The mesoglea is mostly water. Other than water, the mesoglea is composed of several substances including fibrous proteins like collagen and heparan sulphate proteoglycans. The mesoglea is mostly acellular, but in both cnidaria and ctenophora the mesoglea contains muscle bundles and nerve fibres. Other nerve and muscle cells lie just under the epithelial layers. The mesoglea also contains wandering amoebocytes that play a role in phagocytosing debris and bacteria. These cells also fight infections by producing antibacterial chemicals.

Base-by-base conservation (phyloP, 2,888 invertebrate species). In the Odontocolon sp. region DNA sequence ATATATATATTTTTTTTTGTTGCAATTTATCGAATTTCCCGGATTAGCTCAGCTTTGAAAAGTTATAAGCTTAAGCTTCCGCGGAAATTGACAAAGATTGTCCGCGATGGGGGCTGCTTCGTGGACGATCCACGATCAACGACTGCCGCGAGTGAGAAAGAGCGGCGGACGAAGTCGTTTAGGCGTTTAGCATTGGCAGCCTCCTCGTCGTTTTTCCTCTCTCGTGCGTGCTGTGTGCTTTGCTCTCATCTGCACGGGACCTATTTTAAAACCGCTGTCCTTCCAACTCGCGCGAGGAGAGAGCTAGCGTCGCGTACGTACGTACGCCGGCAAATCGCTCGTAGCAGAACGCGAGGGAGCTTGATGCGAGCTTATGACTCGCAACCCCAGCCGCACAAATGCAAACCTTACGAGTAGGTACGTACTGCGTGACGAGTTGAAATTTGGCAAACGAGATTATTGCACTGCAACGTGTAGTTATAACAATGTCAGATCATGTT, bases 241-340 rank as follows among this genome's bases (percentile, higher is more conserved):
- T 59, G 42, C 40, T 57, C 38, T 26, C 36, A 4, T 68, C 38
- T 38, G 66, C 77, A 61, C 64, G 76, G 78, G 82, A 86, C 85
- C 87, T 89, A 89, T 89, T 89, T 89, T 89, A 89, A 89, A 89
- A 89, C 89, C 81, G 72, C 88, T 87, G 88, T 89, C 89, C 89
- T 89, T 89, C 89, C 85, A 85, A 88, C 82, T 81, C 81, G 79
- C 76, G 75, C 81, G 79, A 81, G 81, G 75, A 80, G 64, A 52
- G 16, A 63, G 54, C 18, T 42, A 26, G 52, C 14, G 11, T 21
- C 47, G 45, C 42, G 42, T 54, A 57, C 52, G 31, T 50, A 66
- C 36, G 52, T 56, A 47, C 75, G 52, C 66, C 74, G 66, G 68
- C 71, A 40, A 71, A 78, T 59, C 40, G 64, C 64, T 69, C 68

The mesoglea may be thinner than either of the cell layers in smaller coelenterates like a hydra or may make up the bulk of the body in larger jellyfish. The mesoglea serves as an internal skeleton, supporting the body. Its elastic properties help restore the shape after it is deformed by the contraction of muscles. However, without the buoyancy of water to support it, the mesoglea is not stiff enough to bear the weight of the body and coelenterates collapse when they are taken out of water.
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